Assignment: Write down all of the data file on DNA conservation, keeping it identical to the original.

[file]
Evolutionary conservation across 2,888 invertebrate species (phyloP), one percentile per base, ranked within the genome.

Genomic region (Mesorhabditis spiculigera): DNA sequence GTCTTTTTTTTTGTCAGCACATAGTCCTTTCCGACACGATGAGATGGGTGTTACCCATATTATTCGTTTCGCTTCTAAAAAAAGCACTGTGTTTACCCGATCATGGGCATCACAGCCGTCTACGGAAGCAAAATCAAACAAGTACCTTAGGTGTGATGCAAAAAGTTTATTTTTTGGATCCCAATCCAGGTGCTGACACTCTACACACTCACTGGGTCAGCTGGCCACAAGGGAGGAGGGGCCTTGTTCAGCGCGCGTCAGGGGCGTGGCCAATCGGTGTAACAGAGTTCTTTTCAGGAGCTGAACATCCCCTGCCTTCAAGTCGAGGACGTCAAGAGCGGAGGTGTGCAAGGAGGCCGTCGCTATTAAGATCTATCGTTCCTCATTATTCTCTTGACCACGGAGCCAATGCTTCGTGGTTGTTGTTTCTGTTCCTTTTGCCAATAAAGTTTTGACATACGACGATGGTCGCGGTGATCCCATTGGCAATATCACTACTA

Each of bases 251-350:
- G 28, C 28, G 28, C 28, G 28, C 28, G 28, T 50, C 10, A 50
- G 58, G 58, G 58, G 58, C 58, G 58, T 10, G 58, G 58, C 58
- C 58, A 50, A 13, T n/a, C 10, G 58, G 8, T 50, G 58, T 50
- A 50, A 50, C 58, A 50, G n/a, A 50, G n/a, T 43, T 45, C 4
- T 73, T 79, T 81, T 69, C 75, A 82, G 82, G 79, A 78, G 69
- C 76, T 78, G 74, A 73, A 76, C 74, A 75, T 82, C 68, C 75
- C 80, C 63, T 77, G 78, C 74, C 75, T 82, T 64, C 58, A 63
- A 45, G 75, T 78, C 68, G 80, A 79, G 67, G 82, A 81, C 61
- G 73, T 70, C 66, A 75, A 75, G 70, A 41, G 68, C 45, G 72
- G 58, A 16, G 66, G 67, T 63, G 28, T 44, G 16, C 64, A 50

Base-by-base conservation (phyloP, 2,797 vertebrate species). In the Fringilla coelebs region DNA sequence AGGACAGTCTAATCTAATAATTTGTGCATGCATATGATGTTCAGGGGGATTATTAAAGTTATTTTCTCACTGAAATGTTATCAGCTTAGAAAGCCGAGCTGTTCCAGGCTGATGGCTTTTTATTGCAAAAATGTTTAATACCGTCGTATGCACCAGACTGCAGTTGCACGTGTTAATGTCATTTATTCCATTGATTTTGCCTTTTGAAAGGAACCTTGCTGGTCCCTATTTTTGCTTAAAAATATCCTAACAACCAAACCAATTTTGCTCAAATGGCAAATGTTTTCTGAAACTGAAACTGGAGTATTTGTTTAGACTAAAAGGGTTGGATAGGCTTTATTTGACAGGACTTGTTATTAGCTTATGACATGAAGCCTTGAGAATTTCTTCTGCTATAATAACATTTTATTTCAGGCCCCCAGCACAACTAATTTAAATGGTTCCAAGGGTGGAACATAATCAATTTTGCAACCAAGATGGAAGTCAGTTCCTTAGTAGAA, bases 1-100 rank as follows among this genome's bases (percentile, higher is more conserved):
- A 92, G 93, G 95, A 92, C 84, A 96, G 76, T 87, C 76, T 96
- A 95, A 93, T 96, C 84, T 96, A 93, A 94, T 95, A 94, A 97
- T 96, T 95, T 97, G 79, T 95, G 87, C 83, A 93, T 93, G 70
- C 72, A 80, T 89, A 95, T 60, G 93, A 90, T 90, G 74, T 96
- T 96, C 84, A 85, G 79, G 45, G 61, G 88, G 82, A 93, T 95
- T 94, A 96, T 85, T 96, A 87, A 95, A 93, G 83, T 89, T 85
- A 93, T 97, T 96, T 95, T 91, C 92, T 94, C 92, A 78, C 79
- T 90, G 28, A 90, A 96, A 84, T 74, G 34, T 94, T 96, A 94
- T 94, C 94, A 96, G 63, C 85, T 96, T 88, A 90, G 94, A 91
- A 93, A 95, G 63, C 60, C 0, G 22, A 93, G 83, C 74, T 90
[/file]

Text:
Evolutionary conservation across 2,888 invertebrate species (phyloP), one percentile per base, ranked within the genome.

Genomic region (Mesorhabditis spiculigera): DNA sequence GTCTTTTTTTTTGTCAGCACATAGTCCTTTCCGACACGATGAGATGGGTGTTACCCATATTATTCGTTTCGCTTCTAAAAAAAGCACTGTGTTTACCCGATCATGGGCATCACAGCCGTCTACGGAAGCAAAATCAAACAAGTACCTTAGGTGTGATGCAAAAAGTTTATTTTTTGGATCCCAATCCAGGTGCTGACACTCTACACACTCACTGGGTCAGCTGGCCACAAGGGAGGAGGGGCCTTGTTCAGCGCGCGTCAGGGGCGTGGCCAATCGGTGTAACAGAGTTCTTTTCAGGAGCTGAACATCCCCTGCCTTCAAGTCGAGGACGTCAAGAGCGGAGGTGTGCAAGGAGGCCGTCGCTATTAAGATCTATCGTTCCTCATTATTCTCTTGACCACGGAGCCAATGCTTCGTGGTTGTTGTTTCTGTTCCTTTTGCCAATAAAGTTTTGACATACGACGATGGTCGCGGTGATCCCATTGGCAATATCACTACTA

Each of bases 251-350:
- G 28, C 28, G 28, C 28, G 28, C 28, G 28, T 50, C 10, A 50
- G 58, G 58, G 58, G 58, C 58, G 58, T 10, G 58, G 58, C 58
- C 58, A 50, A 13, T n/a, C 10, G 58, G 8, T 50, G 58, T 50
- A 50, A 50, C 58, A 50, G n/a, A 50, G n/a, T 43, T 45, C 4
- T 73, T 79, T 81, T 69, C 75, A 82, G 82, G 79, A 78, G 69
- C 76, T 78, G 74, A 73, A 76, C 74, A 75, T 82, C 68, C 75
- C 80, C 63, T 77, G 78, C 74, C 75, T 82, T 64, C 58, A 63
- A 45, G 75, T 78, C 68, G 80, A 79, G 67, G 82, A 81, C 61
- G 73, T 70, C 66, A 75, A 75, G 70, A 41, G 68, C 45, G 72
- G 58, A 16, G 66, G 67, T 63, G 28, T 44, G 16, C 64, A 50

Base-by-base conservation (phyloP, 2,797 vertebrate species). In the Fringilla coelebs region DNA sequence AGGACAGTCTAATCTAATAATTTGTGCATGCATATGATGTTCAGGGGGATTATTAAAGTTATTTTCTCACTGAAATGTTATCAGCTTAGAAAGCCGAGCTGTTCCAGGCTGATGGCTTTTTATTGCAAAAATGTTTAATACCGTCGTATGCACCAGACTGCAGTTGCACGTGTTAATGTCATTTATTCCATTGATTTTGCCTTTTGAAAGGAACCTTGCTGGTCCCTATTTTTGCTTAAAAATATCCTAACAACCAAACCAATTTTGCTCAAATGGCAAATGTTTTCTGAAACTGAAACTGGAGTATTTGTTTAGACTAAAAGGGTTGGATAGGCTTTATTTGACAGGACTTGTTATTAGCTTATGACATGAAGCCTTGAGAATTTCTTCTGCTATAATAACATTTTATTTCAGGCCCCCAGCACAACTAATTTAAATGGTTCCAAGGGTGGAACATAATCAATTTTGCAACCAAGATGGAAGTCAGTTCCTTAGTAGAA, bases 1-100 rank as follows among this genome's bases (percentile, higher is more conserved):
- A 92, G 93, G 95, A 92, C 84, A 96, G 76, T 87, C 76, T 96
- A 95, A 93, T 96, C 84, T 96, A 93, A 94, T 95, A 94, A 97
- T 96, T 95, T 97, G 79, T 95, G 87, C 83, A 93, T 93, G 70
- C 72, A 80, T 89, A 95, T 60, G 93, A 90, T 90, G 74, T 96
- T 96, C 84, A 85, G 79, G 45, G 61, G 88, G 82, A 93, T 95
- T 94, A 96, T 85, T 96, A 87, A 95, A 93, G 83, T 89, T 85
- A 93, T 97, T 96, T 95, T 91, C 92, T 94, C 92, A 78, C 79
- T 90, G 28, A 90, A 96, A 84, T 74, G 34, T 94, T 96, A 94
- T 94, C 94, A 96, G 63, C 85, T 96, T 88, A 90, G 94, A 91
- A 93, A 95, G 63, C 60, C 0, G 22, A 93, G 83, C 74, T 90